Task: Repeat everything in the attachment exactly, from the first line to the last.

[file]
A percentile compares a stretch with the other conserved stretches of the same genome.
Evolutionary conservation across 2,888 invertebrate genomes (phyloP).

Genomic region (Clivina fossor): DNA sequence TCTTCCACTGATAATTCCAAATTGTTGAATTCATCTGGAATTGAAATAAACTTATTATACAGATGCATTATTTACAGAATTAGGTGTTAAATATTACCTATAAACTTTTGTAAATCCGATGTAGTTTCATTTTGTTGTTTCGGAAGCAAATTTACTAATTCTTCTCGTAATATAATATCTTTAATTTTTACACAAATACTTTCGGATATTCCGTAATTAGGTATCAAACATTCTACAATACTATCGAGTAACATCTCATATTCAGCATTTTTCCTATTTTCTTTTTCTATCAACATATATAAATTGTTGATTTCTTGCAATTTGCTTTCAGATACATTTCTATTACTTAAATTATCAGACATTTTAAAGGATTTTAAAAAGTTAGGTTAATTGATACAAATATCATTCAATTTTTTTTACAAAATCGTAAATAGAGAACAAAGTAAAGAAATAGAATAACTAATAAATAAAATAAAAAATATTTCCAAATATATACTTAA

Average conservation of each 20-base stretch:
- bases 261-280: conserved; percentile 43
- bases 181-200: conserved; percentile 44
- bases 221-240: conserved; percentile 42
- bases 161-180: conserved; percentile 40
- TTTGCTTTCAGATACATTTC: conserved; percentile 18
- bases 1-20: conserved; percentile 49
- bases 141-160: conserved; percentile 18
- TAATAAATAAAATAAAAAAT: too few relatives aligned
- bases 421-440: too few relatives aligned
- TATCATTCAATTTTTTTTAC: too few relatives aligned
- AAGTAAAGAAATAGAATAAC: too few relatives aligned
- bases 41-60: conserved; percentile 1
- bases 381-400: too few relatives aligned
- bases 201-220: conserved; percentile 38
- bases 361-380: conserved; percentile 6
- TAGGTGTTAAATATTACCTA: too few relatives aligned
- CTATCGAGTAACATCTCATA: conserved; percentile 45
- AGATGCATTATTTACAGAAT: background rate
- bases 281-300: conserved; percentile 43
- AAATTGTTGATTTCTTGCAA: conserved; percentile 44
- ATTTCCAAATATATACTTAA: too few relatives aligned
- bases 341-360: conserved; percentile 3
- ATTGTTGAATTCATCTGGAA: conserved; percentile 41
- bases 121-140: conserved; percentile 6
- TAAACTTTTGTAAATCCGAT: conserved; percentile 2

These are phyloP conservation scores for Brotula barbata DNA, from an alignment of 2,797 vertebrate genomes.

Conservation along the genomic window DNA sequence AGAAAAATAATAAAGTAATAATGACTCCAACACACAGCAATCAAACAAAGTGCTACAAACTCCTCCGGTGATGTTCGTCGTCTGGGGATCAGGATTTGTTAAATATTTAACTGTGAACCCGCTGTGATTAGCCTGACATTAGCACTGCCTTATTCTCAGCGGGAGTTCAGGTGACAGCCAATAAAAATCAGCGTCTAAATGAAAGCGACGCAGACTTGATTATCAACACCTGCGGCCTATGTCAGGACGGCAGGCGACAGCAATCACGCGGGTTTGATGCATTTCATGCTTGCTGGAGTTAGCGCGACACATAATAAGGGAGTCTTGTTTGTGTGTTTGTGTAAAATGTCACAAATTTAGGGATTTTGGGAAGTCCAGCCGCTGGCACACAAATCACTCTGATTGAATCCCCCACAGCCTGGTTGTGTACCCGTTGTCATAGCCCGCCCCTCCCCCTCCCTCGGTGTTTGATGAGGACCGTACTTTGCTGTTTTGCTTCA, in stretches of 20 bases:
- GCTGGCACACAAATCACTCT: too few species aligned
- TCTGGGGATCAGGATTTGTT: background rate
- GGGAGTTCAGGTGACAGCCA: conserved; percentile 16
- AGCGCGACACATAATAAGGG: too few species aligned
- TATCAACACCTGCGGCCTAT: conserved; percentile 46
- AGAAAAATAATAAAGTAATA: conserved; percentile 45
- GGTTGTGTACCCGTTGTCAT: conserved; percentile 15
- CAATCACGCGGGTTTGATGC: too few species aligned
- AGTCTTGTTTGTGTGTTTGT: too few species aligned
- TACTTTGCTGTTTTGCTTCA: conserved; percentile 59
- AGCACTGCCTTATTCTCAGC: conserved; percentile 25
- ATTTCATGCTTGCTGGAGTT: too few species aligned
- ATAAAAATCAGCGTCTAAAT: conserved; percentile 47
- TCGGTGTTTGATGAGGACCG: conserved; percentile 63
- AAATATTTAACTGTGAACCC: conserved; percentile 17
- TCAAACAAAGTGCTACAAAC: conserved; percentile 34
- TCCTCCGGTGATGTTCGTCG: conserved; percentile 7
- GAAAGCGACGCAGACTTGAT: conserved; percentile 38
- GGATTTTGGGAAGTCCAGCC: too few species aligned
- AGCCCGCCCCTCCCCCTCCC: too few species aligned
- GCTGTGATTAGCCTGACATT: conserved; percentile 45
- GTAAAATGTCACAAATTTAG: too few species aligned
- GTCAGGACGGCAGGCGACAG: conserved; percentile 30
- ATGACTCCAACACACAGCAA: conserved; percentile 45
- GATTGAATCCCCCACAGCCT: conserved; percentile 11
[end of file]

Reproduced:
A percentile compares a stretch with the other conserved stretches of the same genome.
Evolutionary conservation across 2,888 invertebrate genomes (phyloP).

Genomic region (Clivina fossor): DNA sequence TCTTCCACTGATAATTCCAAATTGTTGAATTCATCTGGAATTGAAATAAACTTATTATACAGATGCATTATTTACAGAATTAGGTGTTAAATATTACCTATAAACTTTTGTAAATCCGATGTAGTTTCATTTTGTTGTTTCGGAAGCAAATTTACTAATTCTTCTCGTAATATAATATCTTTAATTTTTACACAAATACTTTCGGATATTCCGTAATTAGGTATCAAACATTCTACAATACTATCGAGTAACATCTCATATTCAGCATTTTTCCTATTTTCTTTTTCTATCAACATATATAAATTGTTGATTTCTTGCAATTTGCTTTCAGATACATTTCTATTACTTAAATTATCAGACATTTTAAAGGATTTTAAAAAGTTAGGTTAATTGATACAAATATCATTCAATTTTTTTTACAAAATCGTAAATAGAGAACAAAGTAAAGAAATAGAATAACTAATAAATAAAATAAAAAATATTTCCAAATATATACTTAA

Average conservation of each 20-base stretch:
- bases 261-280: conserved; percentile 43
- bases 181-200: conserved; percentile 44
- bases 221-240: conserved; percentile 42
- bases 161-180: conserved; percentile 40
- TTTGCTTTCAGATACATTTC: conserved; percentile 18
- bases 1-20: conserved; percentile 49
- bases 141-160: conserved; percentile 18
- TAATAAATAAAATAAAAAAT: too few relatives aligned
- bases 421-440: too few relatives aligned
- TATCATTCAATTTTTTTTAC: too few relatives aligned
- AAGTAAAGAAATAGAATAAC: too few relatives aligned
- bases 41-60: conserved; percentile 1
- bases 381-400: too few relatives aligned
- bases 201-220: conserved; percentile 38
- bases 361-380: conserved; percentile 6
- TAGGTGTTAAATATTACCTA: too few relatives aligned
- CTATCGAGTAACATCTCATA: conserved; percentile 45
- AGATGCATTATTTACAGAAT: background rate
- bases 281-300: conserved; percentile 43
- AAATTGTTGATTTCTTGCAA: conserved; percentile 44
- ATTTCCAAATATATACTTAA: too few relatives aligned
- bases 341-360: conserved; percentile 3
- ATTGTTGAATTCATCTGGAA: conserved; percentile 41
- bases 121-140: conserved; percentile 6
- TAAACTTTTGTAAATCCGAT: conserved; percentile 2

These are phyloP conservation scores for Brotula barbata DNA, from an alignment of 2,797 vertebrate genomes.

Conservation along the genomic window DNA sequence AGAAAAATAATAAAGTAATAATGACTCCAACACACAGCAATCAAACAAAGTGCTACAAACTCCTCCGGTGATGTTCGTCGTCTGGGGATCAGGATTTGTTAAATATTTAACTGTGAACCCGCTGTGATTAGCCTGACATTAGCACTGCCTTATTCTCAGCGGGAGTTCAGGTGACAGCCAATAAAAATCAGCGTCTAAATGAAAGCGACGCAGACTTGATTATCAACACCTGCGGCCTATGTCAGGACGGCAGGCGACAGCAATCACGCGGGTTTGATGCATTTCATGCTTGCTGGAGTTAGCGCGACACATAATAAGGGAGTCTTGTTTGTGTGTTTGTGTAAAATGTCACAAATTTAGGGATTTTGGGAAGTCCAGCCGCTGGCACACAAATCACTCTGATTGAATCCCCCACAGCCTGGTTGTGTACCCGTTGTCATAGCCCGCCCCTCCCCCTCCCTCGGTGTTTGATGAGGACCGTACTTTGCTGTTTTGCTTCA, in stretches of 20 bases:
- GCTGGCACACAAATCACTCT: too few species aligned
- TCTGGGGATCAGGATTTGTT: background rate
- GGGAGTTCAGGTGACAGCCA: conserved; percentile 16
- AGCGCGACACATAATAAGGG: too few species aligned
- TATCAACACCTGCGGCCTAT: conserved; percentile 46
- AGAAAAATAATAAAGTAATA: conserved; percentile 45
- GGTTGTGTACCCGTTGTCAT: conserved; percentile 15
- CAATCACGCGGGTTTGATGC: too few species aligned
- AGTCTTGTTTGTGTGTTTGT: too few species aligned
- TACTTTGCTGTTTTGCTTCA: conserved; percentile 59
- AGCACTGCCTTATTCTCAGC: conserved; percentile 25
- ATTTCATGCTTGCTGGAGTT: too few species aligned
- ATAAAAATCAGCGTCTAAAT: conserved; percentile 47
- TCGGTGTTTGATGAGGACCG: conserved; percentile 63
- AAATATTTAACTGTGAACCC: conserved; percentile 17
- TCAAACAAAGTGCTACAAAC: conserved; percentile 34
- TCCTCCGGTGATGTTCGTCG: conserved; percentile 7
- GAAAGCGACGCAGACTTGAT: conserved; percentile 38
- GGATTTTGGGAAGTCCAGCC: too few species aligned
- AGCCCGCCCCTCCCCCTCCC: too few species aligned
- GCTGTGATTAGCCTGACATT: conserved; percentile 45
- GTAAAATGTCACAAATTTAG: too few species aligned
- GTCAGGACGGCAGGCGACAG: conserved; percentile 30
- ATGACTCCAACACACAGCAA: conserved; percentile 45
- GATTGAATCCCCCACAGCCT: conserved; percentile 11